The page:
Whether Chaos is to be understood as a void or a primordial, formless, undifferentiated, and seething mass out of which the order of the universe is created, it is the starting point of creation. This unformed beginning is contrasted with later creation, a universe called the cosmos, a desgination meaning, literally, harmony or order. The sky and the stars, the earth and its creatures, and the laws and cycles which direct and control creation seem to exhibit the balance, order, and reason which the mind discerns in the natural world. For us chaos, together with its adjective chaotic, simply means a state of confusion. See cosmos.
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Chimera or chimerical or chimeric
A wild, hybrid creature, the Chimera had the head of a lion, the body of a goat, and the tail of a serpent and it breathed fire. It was killed by the Corinthian hero Bellerophon on one of his journeys. Today a chimera is a fantastic delusion, an illusory creation of the mind. It can also refer to a hybrid organism, usually a plant. Chimerical and Chimeric refer to something as unreal, imaginary, or fantastic. These adjectives can also signify that one is given to fantasy.
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Cornucopia
The Latin cornucopia means "horn of plenty." There are two stories about this horn, which bestows upon the owner an endless bounty. Zeus, in his secluded infancy on Crete, was nursed by a goat named Amalthea, which was also the name of the goddess of plenty. One of the horns of this goat was broken off and became the first cornucopia. The horn of plenty is also associated with Hercules. In order to win Deianira as his bride, he had to defeat the horned river-god Achelous. In the struggle, Hercules broke off one of the horns of the river-god but after his victory returned the horn and received as recompense the horn of Amalthea. Ovid, however, relates that the horn of Achelous became a second horn of plenty. Today the cornucopia is a sign of nature's abundance, and the word comes to mean a plenteous bounty.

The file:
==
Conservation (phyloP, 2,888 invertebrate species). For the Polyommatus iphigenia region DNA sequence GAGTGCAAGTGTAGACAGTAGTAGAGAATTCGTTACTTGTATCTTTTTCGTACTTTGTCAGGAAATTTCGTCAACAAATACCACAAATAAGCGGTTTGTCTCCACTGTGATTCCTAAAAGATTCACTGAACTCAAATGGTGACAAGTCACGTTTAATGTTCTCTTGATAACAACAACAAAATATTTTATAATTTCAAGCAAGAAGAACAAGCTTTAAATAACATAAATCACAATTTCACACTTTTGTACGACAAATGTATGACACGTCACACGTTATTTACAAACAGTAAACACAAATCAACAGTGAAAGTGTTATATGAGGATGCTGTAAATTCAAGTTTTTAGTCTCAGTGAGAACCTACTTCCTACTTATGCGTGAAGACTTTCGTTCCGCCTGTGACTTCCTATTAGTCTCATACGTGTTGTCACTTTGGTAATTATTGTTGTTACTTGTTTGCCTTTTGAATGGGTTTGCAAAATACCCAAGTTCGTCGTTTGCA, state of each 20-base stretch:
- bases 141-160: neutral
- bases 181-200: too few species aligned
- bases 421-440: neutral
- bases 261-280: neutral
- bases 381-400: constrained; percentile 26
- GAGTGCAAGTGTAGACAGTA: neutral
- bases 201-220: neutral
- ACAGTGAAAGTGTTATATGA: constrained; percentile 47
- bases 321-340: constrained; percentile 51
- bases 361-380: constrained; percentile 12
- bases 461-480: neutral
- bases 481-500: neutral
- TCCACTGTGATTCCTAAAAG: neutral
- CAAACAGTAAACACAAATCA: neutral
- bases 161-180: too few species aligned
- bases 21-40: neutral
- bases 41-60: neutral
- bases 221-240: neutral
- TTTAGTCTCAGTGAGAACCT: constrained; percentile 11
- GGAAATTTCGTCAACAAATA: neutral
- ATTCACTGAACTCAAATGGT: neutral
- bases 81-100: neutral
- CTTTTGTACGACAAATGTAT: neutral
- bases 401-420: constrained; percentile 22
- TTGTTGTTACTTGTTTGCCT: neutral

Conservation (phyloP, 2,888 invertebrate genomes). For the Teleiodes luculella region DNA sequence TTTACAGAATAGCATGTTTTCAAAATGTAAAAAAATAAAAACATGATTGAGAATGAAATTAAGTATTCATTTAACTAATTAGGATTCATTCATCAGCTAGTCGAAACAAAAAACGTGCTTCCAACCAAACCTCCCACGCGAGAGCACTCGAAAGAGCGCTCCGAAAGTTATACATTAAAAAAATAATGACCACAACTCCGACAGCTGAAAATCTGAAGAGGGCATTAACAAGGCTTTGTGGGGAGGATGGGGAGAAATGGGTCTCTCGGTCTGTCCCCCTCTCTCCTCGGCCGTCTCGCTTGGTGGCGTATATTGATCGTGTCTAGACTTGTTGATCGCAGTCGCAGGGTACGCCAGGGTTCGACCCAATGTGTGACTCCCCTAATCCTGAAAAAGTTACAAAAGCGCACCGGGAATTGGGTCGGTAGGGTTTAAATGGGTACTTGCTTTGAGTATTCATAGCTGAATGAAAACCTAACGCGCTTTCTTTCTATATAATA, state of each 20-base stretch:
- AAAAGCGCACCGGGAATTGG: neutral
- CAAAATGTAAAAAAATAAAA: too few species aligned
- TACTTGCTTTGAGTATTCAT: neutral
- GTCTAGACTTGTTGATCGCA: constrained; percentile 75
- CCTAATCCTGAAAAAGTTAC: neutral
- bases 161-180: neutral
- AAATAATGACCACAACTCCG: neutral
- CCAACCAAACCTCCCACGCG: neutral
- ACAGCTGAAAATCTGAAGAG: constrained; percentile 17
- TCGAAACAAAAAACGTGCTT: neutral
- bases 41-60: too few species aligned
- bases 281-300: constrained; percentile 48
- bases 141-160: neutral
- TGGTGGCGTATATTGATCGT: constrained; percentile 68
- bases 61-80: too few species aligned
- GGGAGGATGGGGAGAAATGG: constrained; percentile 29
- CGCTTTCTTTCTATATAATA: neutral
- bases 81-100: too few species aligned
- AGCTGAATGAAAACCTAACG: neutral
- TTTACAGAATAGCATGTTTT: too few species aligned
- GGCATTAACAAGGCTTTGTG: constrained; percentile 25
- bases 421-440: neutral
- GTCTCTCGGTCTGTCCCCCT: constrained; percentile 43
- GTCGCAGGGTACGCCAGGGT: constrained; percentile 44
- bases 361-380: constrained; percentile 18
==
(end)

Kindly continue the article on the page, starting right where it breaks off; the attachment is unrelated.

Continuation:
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Cosmos
Cosmos or cosmic or cosmology or cosmetic or cosmetician.
Cosmos refers to the universe, and all that is ordered and harmonious. The study of cosmology deals with the origin and structure of the universe. The adjective, cosmic, may designate the universe beyond and apart from the earth itself, or it may in a generalized sense describe something of vast significance or implication. Akin to the word cosmos are various English words derived from the Greek adjective cosmeticos. Cosmos not only means order and harmony, but also arrangement and decoration; thus cosmetic is a substance which adorns or decorates the body, and cosmetician, the person involved with cosmetics. See chaos.
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Cupidity
The Latin word cupidus (desirous or greedy) gave rise to Cupido, Cupid, the Roman equivalent of the Greek god of love, Eros. In early representations he is a handsome youth, but becomes increasingly younger and develops his familiar attributes of bow and arrow (with which he rouses passion both in gods and mortals) and wings, until he finally evolves into the Italian putti or decorative cherubs frequently seen in Renaissance art. From the same root is derived cupiditas to denote any intense passion or desire, from which we derive cupidity (avarice or greed). See erotic.
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Cyclopean
Here were two distinct groups of giants called the Cyclopes, whose name means circle-eyed and indicates their principle distinguishing feature, one round eye in the center of their forehead. The first, offspring of Uranus and Ge, were the smiths who labored with Hephaestus at his forge to create the thunderbolt for Zeus, among other masterpieces. The second group of Cyclopes were a tribe of giants, the most important of whom is Polyphemus, a son of Poseidon, encountered by Odysseus. The word cyclopean refers to anything that pertains to the Cyclopes or partakes of their gigantic and powerful nature. Thus the Cyclopes were said to be responsible for the massive stone walls which surround the palace-fortresses of the Mycenaean period. And so cyclopean is used generally to describe a primitive building style, which uses immense, irregular, stone blocks, held together by their sheer weight without mortar.
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Cynosure
The constellation Ursa Minor ("little bear") was called Kunosoura ("the dog's tail") by the astronomer Aratus, who saw in it one of the nymphs who raised the infant Zeus. Long a guiding star for seafarers, it has given us the word cynosure which can describe anything that serves to focus attention or give guidance.